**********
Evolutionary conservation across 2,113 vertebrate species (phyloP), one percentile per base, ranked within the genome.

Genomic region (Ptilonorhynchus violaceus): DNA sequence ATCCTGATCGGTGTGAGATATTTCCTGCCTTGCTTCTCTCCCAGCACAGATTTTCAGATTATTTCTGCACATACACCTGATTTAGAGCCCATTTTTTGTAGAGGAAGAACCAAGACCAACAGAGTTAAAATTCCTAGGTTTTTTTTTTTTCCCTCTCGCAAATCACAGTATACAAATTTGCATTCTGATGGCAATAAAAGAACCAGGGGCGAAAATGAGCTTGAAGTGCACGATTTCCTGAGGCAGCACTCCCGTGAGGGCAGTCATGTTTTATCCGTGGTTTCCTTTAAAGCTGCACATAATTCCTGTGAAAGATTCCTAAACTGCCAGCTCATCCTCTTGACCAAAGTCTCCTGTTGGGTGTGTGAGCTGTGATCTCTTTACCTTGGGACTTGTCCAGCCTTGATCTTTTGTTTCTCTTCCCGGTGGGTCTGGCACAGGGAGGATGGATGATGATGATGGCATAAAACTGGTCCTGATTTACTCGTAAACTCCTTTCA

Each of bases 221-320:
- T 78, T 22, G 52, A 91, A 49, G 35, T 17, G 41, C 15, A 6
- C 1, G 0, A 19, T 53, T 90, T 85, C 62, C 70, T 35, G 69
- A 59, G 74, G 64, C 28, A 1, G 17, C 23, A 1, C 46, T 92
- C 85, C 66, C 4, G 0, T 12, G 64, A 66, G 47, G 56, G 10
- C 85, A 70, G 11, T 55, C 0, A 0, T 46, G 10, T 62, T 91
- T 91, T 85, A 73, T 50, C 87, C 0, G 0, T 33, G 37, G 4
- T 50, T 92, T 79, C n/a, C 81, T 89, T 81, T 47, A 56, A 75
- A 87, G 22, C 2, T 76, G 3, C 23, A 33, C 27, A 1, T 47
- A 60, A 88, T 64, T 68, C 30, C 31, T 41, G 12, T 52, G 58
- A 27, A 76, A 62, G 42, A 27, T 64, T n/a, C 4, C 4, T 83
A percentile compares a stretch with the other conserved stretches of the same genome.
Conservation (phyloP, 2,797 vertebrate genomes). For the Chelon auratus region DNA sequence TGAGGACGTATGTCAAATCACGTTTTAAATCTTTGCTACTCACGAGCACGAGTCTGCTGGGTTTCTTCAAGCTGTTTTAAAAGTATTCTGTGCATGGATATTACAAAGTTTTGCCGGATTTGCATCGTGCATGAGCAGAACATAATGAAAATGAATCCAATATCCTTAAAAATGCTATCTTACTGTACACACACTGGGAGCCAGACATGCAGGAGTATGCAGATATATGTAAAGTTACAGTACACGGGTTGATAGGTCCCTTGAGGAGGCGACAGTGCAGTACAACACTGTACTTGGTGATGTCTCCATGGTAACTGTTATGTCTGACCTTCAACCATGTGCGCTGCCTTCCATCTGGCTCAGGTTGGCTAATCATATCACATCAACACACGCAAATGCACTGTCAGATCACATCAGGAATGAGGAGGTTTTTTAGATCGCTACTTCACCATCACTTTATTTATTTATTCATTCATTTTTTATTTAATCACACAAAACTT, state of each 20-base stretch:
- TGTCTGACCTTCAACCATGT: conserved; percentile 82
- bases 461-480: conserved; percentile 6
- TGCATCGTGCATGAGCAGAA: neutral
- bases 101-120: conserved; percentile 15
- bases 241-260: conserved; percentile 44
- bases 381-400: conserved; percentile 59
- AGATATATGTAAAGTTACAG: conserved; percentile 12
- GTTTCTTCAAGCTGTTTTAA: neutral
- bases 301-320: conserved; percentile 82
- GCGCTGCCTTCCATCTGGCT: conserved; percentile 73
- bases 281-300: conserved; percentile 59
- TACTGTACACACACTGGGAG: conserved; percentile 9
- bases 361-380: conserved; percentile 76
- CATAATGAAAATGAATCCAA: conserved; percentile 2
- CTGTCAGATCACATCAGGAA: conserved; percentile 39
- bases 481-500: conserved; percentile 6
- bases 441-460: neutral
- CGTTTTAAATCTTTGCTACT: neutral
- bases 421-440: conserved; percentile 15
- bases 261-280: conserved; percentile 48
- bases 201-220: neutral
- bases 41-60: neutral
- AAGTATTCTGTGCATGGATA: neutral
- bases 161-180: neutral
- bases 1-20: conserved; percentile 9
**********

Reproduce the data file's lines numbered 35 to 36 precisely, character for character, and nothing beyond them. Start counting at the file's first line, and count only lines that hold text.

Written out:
- bases 261-280: conserved; percentile 48
- bases 201-220: neutral